Wednesday, May 24, 2017

Dear Sugar: On Saying Goodbye to Adopting

Dear Sugar:

We planned to have at least two children, though we knew it would likely be more.  When our first daughter was two, we decided to adopt again.  We wanted her to have a sibling, and wow, did it happen quickly!  Then when our second child turned two, we decided it was time to adopt a third time.  We were matched quickly, and our son was born a few months later.  

I was ready to adopt again when my son was two, but my husband was hesitant.   He felt our family may have been complete.  Why rock the boat?  We certainly already had our hands full (something we hear VERY often) with three children under the age of six.   We were tired and happy.   But I pressed him.  I couldn't shake the feeling that our baby was out there...somewhere.

For a year-and-a-half, we discussed adopting again.  I was on board, my husband not so much.  I pressed (as I do), and he resisted (as he does).   Marriage, right?  I would bring up adopting again constantly.   

When our son was three-and-a-half, my husband said we could try to adopt one more child.   I couldn't believe my ears!   Before he could change his mind, I started calling agencies.   The agency we had used for our previous three adoptions had many waiting families, but our social worker suggested a different agency.    I gave that social worker a call, and immediately learned that they were open to accepting families.   Shortly after, we were matched with a baby due five months later.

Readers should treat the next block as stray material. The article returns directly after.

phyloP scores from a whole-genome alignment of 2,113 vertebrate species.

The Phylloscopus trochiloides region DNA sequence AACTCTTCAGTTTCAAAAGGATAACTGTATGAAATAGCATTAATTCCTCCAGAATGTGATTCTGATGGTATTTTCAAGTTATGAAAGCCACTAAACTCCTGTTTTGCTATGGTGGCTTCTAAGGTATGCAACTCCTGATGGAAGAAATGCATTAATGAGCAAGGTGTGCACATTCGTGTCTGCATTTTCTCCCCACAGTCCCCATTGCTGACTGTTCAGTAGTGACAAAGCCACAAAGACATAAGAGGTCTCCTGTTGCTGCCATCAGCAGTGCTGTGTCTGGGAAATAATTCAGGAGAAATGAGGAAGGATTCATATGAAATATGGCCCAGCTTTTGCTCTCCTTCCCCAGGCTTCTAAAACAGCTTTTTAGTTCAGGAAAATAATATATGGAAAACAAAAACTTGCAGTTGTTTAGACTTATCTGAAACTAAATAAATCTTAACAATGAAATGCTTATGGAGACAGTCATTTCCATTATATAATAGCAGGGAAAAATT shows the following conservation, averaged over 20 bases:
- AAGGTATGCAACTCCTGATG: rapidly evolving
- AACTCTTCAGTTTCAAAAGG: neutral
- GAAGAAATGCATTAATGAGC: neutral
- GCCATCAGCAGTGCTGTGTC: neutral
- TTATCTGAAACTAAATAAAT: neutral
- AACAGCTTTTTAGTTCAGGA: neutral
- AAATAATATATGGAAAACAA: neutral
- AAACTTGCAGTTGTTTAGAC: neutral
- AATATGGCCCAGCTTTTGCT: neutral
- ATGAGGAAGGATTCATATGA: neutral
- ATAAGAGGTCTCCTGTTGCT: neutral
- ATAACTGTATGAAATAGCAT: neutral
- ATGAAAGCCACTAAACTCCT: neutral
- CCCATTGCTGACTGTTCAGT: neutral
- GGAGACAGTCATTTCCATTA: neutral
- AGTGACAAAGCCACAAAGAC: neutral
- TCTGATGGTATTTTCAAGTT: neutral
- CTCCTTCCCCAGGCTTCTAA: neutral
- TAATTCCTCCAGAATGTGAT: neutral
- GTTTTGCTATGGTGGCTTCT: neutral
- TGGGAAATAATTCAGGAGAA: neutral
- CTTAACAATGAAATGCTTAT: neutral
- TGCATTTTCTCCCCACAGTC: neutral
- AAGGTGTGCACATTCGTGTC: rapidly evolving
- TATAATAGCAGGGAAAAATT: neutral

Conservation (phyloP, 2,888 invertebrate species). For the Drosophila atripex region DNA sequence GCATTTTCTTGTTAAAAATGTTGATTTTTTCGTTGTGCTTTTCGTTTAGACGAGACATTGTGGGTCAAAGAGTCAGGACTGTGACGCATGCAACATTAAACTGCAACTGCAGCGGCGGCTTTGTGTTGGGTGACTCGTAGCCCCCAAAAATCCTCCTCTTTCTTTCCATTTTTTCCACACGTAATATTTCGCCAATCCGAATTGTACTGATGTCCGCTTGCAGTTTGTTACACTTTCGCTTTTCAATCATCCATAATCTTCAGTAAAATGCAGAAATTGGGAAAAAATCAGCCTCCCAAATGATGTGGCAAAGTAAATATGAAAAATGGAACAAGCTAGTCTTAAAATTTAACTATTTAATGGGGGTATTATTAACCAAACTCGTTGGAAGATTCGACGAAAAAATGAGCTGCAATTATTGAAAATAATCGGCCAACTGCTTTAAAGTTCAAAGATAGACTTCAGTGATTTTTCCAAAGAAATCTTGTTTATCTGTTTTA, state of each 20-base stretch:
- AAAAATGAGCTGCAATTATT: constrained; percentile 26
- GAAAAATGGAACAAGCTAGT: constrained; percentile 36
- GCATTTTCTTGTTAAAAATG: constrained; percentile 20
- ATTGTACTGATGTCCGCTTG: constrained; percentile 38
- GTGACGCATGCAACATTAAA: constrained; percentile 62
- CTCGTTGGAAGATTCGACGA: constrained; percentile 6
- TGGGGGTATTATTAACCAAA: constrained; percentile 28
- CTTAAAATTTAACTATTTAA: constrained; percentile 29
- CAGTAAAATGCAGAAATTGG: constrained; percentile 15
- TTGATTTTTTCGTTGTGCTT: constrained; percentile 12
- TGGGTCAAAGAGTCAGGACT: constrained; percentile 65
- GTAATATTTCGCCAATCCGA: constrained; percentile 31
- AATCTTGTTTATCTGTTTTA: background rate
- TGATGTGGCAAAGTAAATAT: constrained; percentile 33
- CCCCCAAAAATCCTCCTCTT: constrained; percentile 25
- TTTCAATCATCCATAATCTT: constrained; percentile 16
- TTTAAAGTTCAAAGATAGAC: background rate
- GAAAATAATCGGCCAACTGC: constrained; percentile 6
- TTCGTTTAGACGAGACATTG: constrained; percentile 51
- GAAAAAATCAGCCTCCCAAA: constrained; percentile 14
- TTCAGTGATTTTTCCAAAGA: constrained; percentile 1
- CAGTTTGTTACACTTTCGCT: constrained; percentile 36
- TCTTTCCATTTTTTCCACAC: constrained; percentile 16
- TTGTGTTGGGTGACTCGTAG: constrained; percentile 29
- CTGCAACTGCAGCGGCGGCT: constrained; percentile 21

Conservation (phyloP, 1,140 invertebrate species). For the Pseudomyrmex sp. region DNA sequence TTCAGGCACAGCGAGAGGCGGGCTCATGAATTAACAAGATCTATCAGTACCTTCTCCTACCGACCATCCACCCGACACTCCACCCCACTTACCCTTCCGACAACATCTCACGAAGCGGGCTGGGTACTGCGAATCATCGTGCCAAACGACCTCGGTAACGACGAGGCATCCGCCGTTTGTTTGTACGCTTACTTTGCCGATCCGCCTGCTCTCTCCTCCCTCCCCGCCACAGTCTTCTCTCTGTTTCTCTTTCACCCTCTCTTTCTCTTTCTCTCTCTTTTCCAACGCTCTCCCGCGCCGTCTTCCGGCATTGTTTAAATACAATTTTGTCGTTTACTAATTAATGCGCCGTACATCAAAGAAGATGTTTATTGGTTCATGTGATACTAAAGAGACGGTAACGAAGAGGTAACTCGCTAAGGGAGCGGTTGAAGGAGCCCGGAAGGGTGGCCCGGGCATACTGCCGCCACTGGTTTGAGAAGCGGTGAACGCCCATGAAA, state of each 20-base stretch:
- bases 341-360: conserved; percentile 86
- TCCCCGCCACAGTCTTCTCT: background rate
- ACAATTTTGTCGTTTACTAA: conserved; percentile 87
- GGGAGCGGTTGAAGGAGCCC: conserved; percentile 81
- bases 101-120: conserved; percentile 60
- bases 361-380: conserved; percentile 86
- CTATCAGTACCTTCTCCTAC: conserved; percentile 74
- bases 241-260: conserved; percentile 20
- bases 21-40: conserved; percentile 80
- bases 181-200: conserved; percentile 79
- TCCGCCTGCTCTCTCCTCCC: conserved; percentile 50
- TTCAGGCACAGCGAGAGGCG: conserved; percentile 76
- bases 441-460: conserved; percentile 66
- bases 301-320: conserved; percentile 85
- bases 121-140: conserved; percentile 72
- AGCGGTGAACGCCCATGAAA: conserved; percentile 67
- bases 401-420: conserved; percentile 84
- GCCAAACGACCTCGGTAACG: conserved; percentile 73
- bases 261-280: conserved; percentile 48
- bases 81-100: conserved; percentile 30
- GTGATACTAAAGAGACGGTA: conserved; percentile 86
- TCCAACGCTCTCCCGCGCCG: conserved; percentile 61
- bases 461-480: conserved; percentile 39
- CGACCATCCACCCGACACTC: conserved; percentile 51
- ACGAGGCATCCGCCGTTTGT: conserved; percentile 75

Each adoption journey has its own challenges and joys.  But every adoption is predictably bittersweet.  So was the case with our fourth adoption.   For the first time, I fell in love with a baby who wasn't mine.  This made our most recent adoption our most challenging.  

Now we're a family of six.   Yes, our hands are even more full, as are our hearts.   We love our big, beautiful crew.   But there is this impending sense of doom and relief:  that this last adoption may have been our LAST adoption.   

Endings are hard, but an ending also yields to a new beginning.   To be "settled" into a place where we are complete is quite appealing. Hopping off the adoption roller coaster, one we've been on for a decade (a decade!) is tempting.  Incredibly tempting.

But I cannot help but feel dread and sadness with each outfit my baby girl outgrows.   Each milestone she accomplishes.   Is she really my last baby?   

I mean really.  How in the world will I miss having social workers in my house?  Court dates?  Phone calls with the lawyer?   Trips to the social security administration office?   To be free from scrutiny and home visits and paperwork---how divine would that be?

I don't want to "call it."  I'm not ready to.   I can't bring myself to say we're finished building our family.  I hold on to a glimmer of hope (and fantasy) that God will surprise us with another child (or two).  I justify that we have a nice, big, beautiful home with plenty of room for more.  I could get one of those monster vans (ahem, buses) to drive my family around town.     

Or I can settle in, snuggling on the sofa with four children draped over me, popcorn crunching between teeth, and giggles and shushes (because it's NEVER quiet enough to actually hear a movie around here).   I can stop thinking "what if" and "maybe" and just relish in NOW and HERE and FINALLY.

I don't know that I can be finished.  And I don't know if I cannot.   

Anyone else feeling uncertain?  Lost?  Relieved?  Scared?   How do you get off the coaster, when all you've ever known is riding it?   

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